Origin of cankered
- a gangrenous or ulcerous sore, especially in the mouth.
- a disease affecting horses' feet, usually the soles, characterized by a foul-smelling exudate.
- a defined area of diseased tissue, especially in woody stems.
- something that corrodes, corrupts, destroys, or irritates.
- Also called canker rose. British Dialect. dog rose.
- to infect with canker.
- to corrupt; destroy slowly.
- to become infected with or as if with canker.
Origin of canker
Synonyms for canker
Related Words for cankeredblight, corrosion, scourge, blister, lesion, cancer, bane, sore, ulcer, smutch, rot, corruption, boil, pervert, debase, consume, pollute, envenom, bestialize, ruin
Examples from the Web for cankered
Historical Examples of cankered
Your mind is cankered, or you never would have used that term.Japhet in Search of a Father
This will come upon you when your heart is cankered with caste.The Hindered Hand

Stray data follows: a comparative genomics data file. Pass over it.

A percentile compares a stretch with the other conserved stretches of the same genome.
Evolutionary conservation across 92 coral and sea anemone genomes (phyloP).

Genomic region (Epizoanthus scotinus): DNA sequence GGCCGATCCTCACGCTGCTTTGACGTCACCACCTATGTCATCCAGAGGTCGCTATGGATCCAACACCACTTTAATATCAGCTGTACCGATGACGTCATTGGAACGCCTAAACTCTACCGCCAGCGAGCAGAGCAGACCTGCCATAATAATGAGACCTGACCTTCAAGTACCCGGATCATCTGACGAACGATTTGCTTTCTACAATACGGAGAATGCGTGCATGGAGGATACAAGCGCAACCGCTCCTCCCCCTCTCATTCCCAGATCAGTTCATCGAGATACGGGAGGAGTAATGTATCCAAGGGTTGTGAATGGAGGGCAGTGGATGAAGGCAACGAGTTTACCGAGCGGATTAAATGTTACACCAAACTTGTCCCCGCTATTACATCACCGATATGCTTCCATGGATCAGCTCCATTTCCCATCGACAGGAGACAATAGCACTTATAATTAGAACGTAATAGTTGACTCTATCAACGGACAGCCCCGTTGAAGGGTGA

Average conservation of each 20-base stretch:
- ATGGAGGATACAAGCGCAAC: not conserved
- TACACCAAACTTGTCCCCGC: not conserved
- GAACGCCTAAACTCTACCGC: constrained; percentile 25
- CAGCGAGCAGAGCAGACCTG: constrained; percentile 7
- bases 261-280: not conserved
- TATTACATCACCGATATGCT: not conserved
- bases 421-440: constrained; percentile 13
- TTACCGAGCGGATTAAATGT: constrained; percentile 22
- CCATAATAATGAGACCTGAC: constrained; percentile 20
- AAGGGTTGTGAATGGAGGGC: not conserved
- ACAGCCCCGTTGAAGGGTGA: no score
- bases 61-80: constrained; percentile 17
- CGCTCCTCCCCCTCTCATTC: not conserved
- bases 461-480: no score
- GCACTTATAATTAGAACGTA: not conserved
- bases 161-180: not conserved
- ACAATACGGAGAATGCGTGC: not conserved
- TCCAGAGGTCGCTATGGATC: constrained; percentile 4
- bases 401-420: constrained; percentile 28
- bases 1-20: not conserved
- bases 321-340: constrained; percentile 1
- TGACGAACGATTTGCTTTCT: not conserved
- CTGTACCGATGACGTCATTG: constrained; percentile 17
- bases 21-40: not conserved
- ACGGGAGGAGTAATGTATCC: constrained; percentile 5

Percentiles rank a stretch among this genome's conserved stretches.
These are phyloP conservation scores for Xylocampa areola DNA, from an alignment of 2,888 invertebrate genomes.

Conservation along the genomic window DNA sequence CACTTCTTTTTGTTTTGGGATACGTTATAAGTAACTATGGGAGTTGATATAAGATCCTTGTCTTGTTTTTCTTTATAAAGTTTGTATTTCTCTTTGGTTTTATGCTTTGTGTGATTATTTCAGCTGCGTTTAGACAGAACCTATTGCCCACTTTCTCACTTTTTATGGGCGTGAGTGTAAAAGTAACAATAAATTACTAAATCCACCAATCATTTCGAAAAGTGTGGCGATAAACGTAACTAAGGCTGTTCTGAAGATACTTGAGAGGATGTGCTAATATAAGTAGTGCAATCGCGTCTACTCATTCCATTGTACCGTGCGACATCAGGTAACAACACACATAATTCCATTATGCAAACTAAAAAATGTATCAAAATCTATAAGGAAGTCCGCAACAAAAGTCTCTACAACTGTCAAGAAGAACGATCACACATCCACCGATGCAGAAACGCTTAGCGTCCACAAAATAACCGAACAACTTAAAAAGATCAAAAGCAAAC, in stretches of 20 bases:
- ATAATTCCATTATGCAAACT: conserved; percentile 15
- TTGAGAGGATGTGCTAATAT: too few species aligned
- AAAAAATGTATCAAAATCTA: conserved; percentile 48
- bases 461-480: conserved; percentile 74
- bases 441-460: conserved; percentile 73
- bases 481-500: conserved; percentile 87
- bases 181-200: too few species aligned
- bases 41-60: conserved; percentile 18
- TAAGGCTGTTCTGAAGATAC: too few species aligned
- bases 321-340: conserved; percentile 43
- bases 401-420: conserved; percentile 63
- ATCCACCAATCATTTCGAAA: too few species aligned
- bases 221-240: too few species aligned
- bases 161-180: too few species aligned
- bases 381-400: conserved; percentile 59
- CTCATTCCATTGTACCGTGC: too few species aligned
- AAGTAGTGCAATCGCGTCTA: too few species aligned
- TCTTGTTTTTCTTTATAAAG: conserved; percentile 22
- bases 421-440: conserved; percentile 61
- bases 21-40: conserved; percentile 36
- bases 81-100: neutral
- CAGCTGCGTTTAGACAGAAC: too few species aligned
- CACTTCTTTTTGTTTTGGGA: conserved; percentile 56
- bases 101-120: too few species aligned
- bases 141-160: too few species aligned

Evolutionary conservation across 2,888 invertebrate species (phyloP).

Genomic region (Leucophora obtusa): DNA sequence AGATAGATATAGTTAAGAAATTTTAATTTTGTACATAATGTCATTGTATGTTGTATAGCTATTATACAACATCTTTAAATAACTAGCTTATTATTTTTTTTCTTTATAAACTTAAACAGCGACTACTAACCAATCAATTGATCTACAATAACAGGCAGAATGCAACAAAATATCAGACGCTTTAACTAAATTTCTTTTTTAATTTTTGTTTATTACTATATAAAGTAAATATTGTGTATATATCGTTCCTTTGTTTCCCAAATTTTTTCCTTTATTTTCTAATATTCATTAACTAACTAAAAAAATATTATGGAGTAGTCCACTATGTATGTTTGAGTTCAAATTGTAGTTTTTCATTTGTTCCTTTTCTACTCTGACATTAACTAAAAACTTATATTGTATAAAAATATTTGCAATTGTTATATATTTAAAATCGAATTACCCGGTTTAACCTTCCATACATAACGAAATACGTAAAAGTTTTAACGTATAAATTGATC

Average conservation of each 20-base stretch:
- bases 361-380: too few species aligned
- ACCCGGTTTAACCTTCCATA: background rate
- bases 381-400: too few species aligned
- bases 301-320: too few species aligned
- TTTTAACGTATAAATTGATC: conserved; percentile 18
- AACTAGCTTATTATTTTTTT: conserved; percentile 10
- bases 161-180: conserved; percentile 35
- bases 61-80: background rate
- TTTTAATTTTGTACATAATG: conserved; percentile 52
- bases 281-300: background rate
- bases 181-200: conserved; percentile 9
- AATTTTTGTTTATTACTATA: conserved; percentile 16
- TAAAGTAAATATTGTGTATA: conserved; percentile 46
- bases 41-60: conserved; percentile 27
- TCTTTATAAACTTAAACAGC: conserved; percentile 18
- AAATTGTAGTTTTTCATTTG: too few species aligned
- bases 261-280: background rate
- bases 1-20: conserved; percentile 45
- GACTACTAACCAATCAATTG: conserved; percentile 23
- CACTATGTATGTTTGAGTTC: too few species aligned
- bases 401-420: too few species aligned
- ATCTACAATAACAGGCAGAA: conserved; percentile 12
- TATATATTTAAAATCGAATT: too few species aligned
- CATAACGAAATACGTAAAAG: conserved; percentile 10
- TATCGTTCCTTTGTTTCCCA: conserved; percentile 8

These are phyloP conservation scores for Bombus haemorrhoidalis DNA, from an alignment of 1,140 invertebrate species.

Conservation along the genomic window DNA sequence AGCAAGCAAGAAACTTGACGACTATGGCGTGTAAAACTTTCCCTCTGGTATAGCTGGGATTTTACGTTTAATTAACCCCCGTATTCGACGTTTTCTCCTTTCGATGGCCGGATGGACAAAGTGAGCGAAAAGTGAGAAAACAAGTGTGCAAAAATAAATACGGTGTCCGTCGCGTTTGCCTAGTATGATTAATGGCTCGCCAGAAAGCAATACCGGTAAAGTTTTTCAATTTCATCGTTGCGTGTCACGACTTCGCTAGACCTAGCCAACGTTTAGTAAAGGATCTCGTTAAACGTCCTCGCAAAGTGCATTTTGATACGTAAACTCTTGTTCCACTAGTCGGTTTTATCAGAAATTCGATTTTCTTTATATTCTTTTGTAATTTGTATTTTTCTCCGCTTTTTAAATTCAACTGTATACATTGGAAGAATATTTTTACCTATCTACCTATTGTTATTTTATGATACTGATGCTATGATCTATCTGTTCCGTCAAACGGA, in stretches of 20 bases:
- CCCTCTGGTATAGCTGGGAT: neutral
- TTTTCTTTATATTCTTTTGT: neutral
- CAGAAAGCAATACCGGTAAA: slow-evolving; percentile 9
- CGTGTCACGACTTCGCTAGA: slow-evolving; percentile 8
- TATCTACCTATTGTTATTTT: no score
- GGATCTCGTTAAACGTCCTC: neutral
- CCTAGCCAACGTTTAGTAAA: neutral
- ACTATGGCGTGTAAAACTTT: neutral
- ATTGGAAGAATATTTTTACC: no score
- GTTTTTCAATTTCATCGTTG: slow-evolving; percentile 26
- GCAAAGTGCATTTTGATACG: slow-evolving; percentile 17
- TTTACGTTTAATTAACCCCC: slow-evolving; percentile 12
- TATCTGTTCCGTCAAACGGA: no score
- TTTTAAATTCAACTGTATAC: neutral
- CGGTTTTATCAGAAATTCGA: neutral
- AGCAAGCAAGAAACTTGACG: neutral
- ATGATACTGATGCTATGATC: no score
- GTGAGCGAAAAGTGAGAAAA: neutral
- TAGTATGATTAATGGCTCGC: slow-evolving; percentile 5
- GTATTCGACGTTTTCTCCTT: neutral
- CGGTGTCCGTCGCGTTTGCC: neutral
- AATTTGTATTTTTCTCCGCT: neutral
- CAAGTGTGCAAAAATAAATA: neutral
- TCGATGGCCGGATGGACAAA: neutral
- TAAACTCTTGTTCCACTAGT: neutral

Sutton E. Griggs
Her fear had cankered his will and frozen his heart, and he had helped to fix her in it.The Third Window
Anne Douglas Sedgwick
But it rusted and cankered at your father's heart for years.'Oliver Twist, Illustrated
The Mormons neither need your sympathy nor your cankered gold.The Life of John Taylor
B. H. Roberts
- an ulceration, esp of the lips or lining of the oral cavity
- vet science
- a disease of horses in which the horn of the hoofs becomes soft and spongy
- an inflammation of the lining of the external ear, esp in dogs and cats, resulting in a discharge and sometimes ulceration
- ulceration or abscess of the mouth, eyelids, ears, or cloaca of birds
- an open wound in the stem of a tree or shrub, caused by injury or parasites
- something evil that spreads and corrupts
- to infect or become infected with or as if with canker
Word Origin for canker
late Old English cancer "spreading ulcer, cancerous tumor," from Latin cancer "malignant tumor," literally "crab" (see cancer); influenced in Middle English by Old North French cancre "canker, sore, abscess" (Old French chancre, Modern French chancre). The word was the common one for "cancer" until c.1700. Also used since 15c. of caterpillars and insect larvae that eat plant buds and leaves. As a verb from late 14c. Related: Cankered; cankerous. Canker blossom is recorded from 1580s.
- Ulceration of the mouth and lips.
- An acute inflammation or infection of the ear and auditory canal, especially in dogs and cats.